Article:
French Polynesia, Marquesas Islands, Enata peoples, ca. late 18th to early 19th century CE. An intriguing and elegant poi pounder, hand-carved from dark-grey basalt stone, used for repeatedly pounding taro root into poi. The tool is defined by a rounded pounding face, wide shoulders, a smooth tapered profile, a thick tubular handle, and a bifurcated knob adorned with a pair of carved abstract Janiform faces. Each abstract face is composed of almond-shaped eyes, rectangular noses, and ovoid mouths with full lips, with furrowed eye brows and a mutual set of horizontal scarification lines stretching across the cheeks. Both the handle and pounding face are relatively smooth to the touch as a result of repeated use. Custom museum-quality display stand included. Size: 4.4" W x 6.3" H (11.2 cm x 16 cm); 7.5" H (19 cm) on included custom stand.
Poi pounders, alongside adzes, were the most important stone tools in Polynesia and the Hawaiian Islands (Europeans introduced steel weapons). The pounder, known locally as a "Ke'a Tuki Popoi," are used for pounding cooked taro root into poi, a staple of the islander diet. Taro root was steamed in an earthen oven, peeled using shells, and placed onto a slab of wood to be pounded. The pounded results were blended with water into a highly nutritious paste. Traditional calabash bowls were used as containers to hold poi mixtures, and traveling royalty were accompanied by their own poi maker, with his or her own poi-making implements like this one.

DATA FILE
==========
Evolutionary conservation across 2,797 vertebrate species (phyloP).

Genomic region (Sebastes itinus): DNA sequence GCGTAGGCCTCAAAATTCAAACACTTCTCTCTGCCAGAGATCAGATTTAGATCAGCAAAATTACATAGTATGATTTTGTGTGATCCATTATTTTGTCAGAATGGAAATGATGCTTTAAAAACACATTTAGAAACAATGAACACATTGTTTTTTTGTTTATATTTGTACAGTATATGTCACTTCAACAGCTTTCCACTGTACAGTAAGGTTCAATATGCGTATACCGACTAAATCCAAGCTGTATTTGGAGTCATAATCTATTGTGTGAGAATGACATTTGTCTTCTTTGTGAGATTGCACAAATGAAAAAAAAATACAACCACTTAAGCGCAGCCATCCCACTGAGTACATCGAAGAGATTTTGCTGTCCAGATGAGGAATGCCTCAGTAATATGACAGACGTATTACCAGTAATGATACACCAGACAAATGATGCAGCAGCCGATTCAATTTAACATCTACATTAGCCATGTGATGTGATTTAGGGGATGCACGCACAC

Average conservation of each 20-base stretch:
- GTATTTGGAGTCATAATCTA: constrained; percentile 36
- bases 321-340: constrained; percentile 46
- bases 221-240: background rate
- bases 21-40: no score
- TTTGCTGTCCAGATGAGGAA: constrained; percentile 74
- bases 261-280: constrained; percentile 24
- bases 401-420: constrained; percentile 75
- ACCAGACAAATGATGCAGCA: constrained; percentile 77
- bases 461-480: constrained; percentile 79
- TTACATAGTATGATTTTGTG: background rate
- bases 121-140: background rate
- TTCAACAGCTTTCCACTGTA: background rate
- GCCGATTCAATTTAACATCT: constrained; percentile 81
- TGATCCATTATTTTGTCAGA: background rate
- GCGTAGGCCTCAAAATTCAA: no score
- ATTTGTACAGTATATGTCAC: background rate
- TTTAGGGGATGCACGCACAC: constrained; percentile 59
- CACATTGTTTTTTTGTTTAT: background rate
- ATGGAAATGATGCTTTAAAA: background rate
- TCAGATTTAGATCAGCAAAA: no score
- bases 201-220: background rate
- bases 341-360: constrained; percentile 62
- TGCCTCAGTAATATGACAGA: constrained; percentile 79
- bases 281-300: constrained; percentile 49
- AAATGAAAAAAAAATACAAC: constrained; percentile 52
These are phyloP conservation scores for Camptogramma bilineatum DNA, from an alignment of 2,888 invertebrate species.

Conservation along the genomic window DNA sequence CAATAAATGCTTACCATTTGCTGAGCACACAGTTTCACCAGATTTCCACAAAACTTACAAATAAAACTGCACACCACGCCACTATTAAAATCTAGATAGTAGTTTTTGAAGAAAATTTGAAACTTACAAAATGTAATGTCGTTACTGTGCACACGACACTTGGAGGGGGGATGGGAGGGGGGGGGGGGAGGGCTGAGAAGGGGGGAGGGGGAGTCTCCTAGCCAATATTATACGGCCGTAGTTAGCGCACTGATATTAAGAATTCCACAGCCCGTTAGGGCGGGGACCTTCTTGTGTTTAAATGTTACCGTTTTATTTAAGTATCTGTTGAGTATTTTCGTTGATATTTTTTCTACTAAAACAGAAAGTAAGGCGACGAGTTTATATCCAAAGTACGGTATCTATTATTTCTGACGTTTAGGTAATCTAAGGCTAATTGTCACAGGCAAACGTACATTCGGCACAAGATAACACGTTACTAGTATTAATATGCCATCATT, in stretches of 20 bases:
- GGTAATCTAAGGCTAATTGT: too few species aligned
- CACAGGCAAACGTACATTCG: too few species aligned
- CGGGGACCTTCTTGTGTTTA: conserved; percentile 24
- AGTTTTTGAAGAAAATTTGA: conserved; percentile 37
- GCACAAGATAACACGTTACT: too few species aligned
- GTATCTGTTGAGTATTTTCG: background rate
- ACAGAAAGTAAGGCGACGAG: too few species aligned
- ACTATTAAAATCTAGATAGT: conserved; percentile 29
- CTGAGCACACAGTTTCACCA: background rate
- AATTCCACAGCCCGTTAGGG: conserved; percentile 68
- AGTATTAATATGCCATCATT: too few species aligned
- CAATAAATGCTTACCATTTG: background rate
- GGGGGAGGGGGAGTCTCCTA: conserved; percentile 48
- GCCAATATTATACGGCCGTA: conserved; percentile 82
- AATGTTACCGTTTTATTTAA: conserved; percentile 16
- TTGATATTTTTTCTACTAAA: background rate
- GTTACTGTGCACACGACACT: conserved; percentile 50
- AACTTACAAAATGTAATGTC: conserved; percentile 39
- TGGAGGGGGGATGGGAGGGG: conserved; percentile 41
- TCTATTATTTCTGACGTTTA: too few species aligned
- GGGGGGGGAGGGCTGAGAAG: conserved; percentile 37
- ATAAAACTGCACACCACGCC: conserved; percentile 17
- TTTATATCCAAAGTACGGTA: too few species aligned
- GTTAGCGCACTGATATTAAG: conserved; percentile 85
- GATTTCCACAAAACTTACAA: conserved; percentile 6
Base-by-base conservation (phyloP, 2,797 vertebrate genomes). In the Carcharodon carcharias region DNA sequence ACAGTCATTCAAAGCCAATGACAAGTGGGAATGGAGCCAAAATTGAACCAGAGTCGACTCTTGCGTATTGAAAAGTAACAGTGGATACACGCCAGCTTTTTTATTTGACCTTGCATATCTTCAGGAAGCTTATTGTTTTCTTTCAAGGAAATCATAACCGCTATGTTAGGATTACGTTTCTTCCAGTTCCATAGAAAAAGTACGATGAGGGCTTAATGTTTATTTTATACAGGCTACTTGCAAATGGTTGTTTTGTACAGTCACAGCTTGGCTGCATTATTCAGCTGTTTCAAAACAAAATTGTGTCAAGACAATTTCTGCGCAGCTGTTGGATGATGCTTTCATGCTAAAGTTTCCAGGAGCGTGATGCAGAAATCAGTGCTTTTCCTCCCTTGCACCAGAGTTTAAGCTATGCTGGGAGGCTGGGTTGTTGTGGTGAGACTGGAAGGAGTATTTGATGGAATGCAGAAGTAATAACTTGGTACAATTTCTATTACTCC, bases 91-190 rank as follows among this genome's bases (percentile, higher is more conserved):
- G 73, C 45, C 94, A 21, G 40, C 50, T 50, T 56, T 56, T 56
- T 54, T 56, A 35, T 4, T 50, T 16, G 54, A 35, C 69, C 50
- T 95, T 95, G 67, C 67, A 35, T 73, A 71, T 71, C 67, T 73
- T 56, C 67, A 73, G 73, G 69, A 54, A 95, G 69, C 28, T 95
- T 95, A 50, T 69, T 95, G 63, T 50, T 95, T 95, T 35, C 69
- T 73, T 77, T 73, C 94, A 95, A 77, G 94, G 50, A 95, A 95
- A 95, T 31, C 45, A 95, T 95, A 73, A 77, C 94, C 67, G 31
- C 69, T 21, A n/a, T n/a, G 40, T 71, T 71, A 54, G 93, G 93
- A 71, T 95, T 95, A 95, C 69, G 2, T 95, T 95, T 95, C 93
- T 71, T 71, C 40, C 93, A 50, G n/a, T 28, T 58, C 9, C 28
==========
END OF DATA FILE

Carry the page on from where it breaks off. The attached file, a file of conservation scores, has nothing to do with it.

For a similar Janiform example, please see The Metropolitan Museum of Art, accession number 1995.65.1: https://www.metmuseum.org/art/collection/search/317734
Provenance: private Newport Beach, California, USA collection
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